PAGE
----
“I see UFOs frequently in the northeast/eastern sky above the treeline, any time from late afternoon to late evening, and I have for a few years, increasingly so. They vary in size, shape, color, and behavior. During this particular sighting, my family and I had just arrived home from a family celebration. The family went inside, and as my husband entered the house, I told him, "Look, it's one of my UFOs!" He acknowledged and looked up, as he is very used to seeing them when I point them out, but does not enjoy watching them or pondering about it. The object was glowing/pulsating a yellow/orange light. It appeared slightly larger than the largest star in the sky. It seemed to stretch around the edges, as stars sometimes appear to do with atmospheric interference, but more so. The flight path was wobbly (up and down a bit) in a south/southeast direction. When I began watching it, it's behavior changed. It hovered above the treeline while I got a photo, mostly stationary, but with a bit of a circular movement. The sky was very very clear, with many stars visible, yet the object was the only light visible on camera. I filmed it for a few minutes, but got cold and decided to come inside. When I came in, I checked on the object through the back French doors, and when I looked at it, it began moving again in the south/southeast direction. I quit watching it then. I have become fairly used to seeing UFOs from about that far away. They don't stir me a bunch anymore. Only when they get closer do I become very concerned. I would report previous experiences, but I don't have dates available, nor any photos from these encounters.”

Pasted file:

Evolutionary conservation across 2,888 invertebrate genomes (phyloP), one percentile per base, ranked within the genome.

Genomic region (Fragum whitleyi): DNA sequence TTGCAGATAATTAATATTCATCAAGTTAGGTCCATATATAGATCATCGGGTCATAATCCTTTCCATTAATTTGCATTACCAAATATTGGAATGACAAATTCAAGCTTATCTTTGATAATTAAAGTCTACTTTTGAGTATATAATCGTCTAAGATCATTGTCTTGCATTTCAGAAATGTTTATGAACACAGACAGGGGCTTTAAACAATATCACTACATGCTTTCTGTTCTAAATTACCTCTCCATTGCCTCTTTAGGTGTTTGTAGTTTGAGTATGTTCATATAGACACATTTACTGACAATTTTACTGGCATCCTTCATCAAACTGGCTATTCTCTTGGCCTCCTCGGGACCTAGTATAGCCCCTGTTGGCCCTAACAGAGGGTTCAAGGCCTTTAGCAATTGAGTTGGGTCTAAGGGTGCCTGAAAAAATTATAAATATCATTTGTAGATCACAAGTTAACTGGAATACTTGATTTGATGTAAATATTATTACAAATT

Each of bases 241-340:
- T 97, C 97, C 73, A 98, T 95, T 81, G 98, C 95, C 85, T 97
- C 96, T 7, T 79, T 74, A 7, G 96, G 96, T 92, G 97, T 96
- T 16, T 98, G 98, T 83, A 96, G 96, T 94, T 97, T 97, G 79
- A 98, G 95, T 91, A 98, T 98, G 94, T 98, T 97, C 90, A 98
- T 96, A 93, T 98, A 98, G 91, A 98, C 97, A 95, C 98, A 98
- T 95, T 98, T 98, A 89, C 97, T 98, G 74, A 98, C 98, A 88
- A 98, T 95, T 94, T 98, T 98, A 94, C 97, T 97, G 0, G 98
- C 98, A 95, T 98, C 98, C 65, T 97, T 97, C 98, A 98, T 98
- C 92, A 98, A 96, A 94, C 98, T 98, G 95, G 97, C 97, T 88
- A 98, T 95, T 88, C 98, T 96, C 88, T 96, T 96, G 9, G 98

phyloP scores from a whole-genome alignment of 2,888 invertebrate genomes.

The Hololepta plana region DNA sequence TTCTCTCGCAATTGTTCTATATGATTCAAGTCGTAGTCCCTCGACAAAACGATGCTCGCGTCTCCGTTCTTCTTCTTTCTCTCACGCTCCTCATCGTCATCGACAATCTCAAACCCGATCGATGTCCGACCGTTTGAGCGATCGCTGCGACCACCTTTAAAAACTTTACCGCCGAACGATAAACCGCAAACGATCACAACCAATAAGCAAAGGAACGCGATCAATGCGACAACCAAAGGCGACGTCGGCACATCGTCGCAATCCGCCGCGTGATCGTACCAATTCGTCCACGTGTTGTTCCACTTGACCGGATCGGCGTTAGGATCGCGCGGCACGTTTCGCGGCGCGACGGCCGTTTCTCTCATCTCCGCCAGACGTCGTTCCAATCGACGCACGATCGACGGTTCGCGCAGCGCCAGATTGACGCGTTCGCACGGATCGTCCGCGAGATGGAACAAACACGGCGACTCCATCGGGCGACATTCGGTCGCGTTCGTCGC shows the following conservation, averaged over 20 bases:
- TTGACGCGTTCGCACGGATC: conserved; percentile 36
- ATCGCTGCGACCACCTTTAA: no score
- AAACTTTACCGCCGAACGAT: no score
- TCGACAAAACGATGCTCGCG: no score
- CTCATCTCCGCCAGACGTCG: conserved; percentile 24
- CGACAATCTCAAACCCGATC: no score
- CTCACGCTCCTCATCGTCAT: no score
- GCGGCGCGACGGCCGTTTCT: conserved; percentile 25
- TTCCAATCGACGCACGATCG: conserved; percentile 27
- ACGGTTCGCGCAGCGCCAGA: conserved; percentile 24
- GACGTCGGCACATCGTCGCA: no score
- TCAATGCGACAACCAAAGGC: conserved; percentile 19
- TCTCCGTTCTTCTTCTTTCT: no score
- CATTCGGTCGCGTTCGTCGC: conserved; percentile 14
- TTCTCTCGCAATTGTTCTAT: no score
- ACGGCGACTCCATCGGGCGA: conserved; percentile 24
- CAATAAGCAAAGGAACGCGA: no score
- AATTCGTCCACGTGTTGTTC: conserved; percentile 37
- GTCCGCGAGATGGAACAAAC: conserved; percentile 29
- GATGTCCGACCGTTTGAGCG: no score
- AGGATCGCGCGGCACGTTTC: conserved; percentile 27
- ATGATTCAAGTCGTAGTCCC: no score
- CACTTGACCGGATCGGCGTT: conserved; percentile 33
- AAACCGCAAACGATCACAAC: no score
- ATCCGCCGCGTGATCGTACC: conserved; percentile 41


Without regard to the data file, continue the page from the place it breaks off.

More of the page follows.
WAS ANCIENT CHINA’S YELLOW EMPEROR AN EXTRATERRESTRIAL BEING FROM ALPHA LEONIS?
WAS ANCIENT CHINA’S YELLOW EMPEROR AN EXTRATERRESTRIAL BEING FROM ALPHA LEONIS?
Ancient China’s Yellow Emperor is a legendary hero credited with many feats, such as introducing writing and medicine. But despite his contribution to founding the Chinese civilization, there are ancient texts that suggest he wasn’t even human at all, but an extraterrestrial being from a star system far away.
Throughout mankind’s history, the ruling class has done its best to create and maintain the illusion that kingship is a divine construct, established by the gods themselves. Dynasties of monarchs and majesties claimed the first of their name had been direct descendants of the “gods” and thus justified their own reign as demigods. The king-coming-down-from-heaven-to-assist-mankind-through-his-governance phenomenon is a a staple presence within many cultures, leading some of us to believe that it was a common occurrence for extraterrestrial beings to lend a hand and establish divine bloodlines.
The Yellow Emperor (Huang-Di) lived in the third millennium BC and his rule is traditionally said to have lsted for over 100 years. Many inventions are attributed to his genius, including the introduction of wooden houses, the bow and arrow, carts and boats, Chinese medicine and writing. He is also credited as being the first to mint coins and establish governmental institutions.